Tag Archives: High Speed Rail

High Speed Rail to New York

24 Mar

Google Maps says it’s 408 miles from Niagara Falls to New York City. It should take about 6.5 hours to drive. Unfortunately, taking the train takes 9 hours – if you’re lucky. Amtrak shares almost all of the railway west of Albany with freight operators, and freight has the right-of-way, so it’s not uncommon for passengers to spend an interminable wait outside of Rome, for instance. 

Paris to Marseilles is 480 miles, and is about a 7 hr drive. The TGV (Train a Grande Vitesse) takes 3 hrs 15 minutes. 

The Acela corridor connecting Washington, New York, and Boston is the only nominally high speed rail line in North America, and only parts of the track are capable of accommodating real high speeds. 

The New York State Department of Transportation is planning a high-speed rail corridor between New York and Niagara Falls, called the “Empire Corridor”. There had been a public comment period that no one knew about, so it’s been extended until April 30th. There are several alternatives being considered: 

Base Alternative – Improvements to the existing right-of-way, new and redeveloped train stations, high-level boarding platforms, and 20 miles of new track, signals, and track improvements, such as grade crossings to enhance safety, security, and convenience.

Alternative 90A – New train sets, locomotives and coaches, and 20 more capacity and station improvement projects in the existing right-of-way.

Alternative 90B – All Alternative 90A features plus station improvements and construction of more than 300 miles of track dedicated to passenger rail.

Alternative 110 – All Alternative 90A features and 325 miles of new dedicated passenger rail track.

Alternative 125 – Entirely new 247-mile corridor connecting Albany and Buffalo, requiring construction of a separate right-of-way for passenger rail service and sections of elevated track to bring passengers to stations or freight to customers and freight yards. New service would stop in Albany, Syracuse, Rochester, and Buffalo, where travelers could change to local trains.

By my way of thinking, if you’re going to do something, do it right. I would prefer 125 or 110 and ensure that passenger rail is efficient and reliable. Alternative 125 would allow for about 15 – 20 trains per day reaching average speeds of 77 MPH and a top speed of 125 MPH. The current top speed is 79 MPH, and that’s what the base alternative would maintain.  Under alternative 110, the travel time would be about 7 hours and would cost about $6.25 billion. Under alternative 125, the time would be 6:02 and would cost $14 billion. 

There had been an earlier alternative that would have allowed average speeds of 120 MPH and top speeds of 220 MPH – TGV speeds – but implementation would have been $40 billion.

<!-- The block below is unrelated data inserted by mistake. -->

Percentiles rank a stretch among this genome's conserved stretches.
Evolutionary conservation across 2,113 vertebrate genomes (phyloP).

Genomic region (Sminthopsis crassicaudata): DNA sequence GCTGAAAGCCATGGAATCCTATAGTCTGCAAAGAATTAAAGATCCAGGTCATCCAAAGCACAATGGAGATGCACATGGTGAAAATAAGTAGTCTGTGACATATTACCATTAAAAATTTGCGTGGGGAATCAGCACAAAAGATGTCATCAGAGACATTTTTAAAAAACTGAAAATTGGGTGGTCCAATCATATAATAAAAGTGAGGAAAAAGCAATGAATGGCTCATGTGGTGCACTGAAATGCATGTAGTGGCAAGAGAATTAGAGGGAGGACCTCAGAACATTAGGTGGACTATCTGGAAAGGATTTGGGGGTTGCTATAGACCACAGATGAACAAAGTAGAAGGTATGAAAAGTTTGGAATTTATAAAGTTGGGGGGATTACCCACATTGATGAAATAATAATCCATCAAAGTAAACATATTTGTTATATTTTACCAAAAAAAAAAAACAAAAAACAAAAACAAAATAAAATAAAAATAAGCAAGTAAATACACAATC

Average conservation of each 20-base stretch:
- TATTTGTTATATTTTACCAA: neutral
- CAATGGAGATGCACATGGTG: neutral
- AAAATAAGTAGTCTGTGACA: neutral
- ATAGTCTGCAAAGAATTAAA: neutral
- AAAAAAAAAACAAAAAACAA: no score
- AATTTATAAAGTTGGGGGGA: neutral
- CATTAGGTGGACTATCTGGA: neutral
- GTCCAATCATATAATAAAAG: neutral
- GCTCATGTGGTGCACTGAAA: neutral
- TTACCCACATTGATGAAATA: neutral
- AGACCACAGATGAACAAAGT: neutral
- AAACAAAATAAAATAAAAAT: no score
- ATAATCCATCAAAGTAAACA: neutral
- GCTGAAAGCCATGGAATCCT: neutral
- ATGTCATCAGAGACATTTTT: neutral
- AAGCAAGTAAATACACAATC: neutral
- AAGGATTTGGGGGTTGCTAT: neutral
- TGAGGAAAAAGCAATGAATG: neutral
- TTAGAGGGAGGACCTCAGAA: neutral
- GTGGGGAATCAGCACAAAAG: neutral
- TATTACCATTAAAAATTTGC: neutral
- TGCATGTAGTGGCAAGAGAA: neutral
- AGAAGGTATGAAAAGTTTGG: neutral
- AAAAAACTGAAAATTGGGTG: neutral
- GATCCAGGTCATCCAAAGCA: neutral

The form to comment is located here

Facebook, High Speed Rail and You

10 Nov

Rep. Slaughter and Secretary LaHood

Last week, Rep. Louise Slaughter and NY Governor-Elect Andrew Cuomo formally notified Secretary of Transportation Ray LaHood that New York State would gladly take the High Speed Rail funding that tea party governors-elect in Ohio and Wisconsin would not be utilizing.

Governors-Elect John Kasich of Ohio and Scott Walker of Wisconsin stood fast on their campaign pledges that they would not accept American Recovery and Reinvestment Act monies for High Speed Rail in their states.

As Founder and Chairwoman of the Upstate Congressional Caucus, I (Rep. Slaughter) spoke with U.S. Department of Transportation Deputy Secretary John Porcari on Thursday and told him that New York State would like to receive a portion of the $1.2 Billion in high-speed rail funding that was previously awarded to Wisconsin and Ohio.

Shortly thereafter, a Facebook campaign was initiated by various progressive political action groups across New York State to amplify Slaughter and Cuomo’s message.   Secretary LaHood has an answer for New Yorkers; message received.

If you’ve visited my Facebook page lately, then you’ve probably seen the explosion of notes from people urging Department of Transportation support for high-speed rail in New York State.

I don’t know who started it, but the Facebook campaign sure got my attention!

And I appreciate that many of the Facebook posts provided very good reasons for developing a high-speed rail network in New York State. Post after post echoed entrepreneur Monica Johns, who said a clean, reliable, and fast link to New York City will be a tremendous boost to businesses across the state.

The people of New York, like those in many other states, recognize the value high-speed rail offers.

Secretary LaHood has not made an official decision about the funding, but the power of social media and online activism is a force in the hands of citizens.  And they say Facebook is for Farmville addicts and narcissists!

If you support High Speed Rail in New York State, let Secretary LaHood know what you think.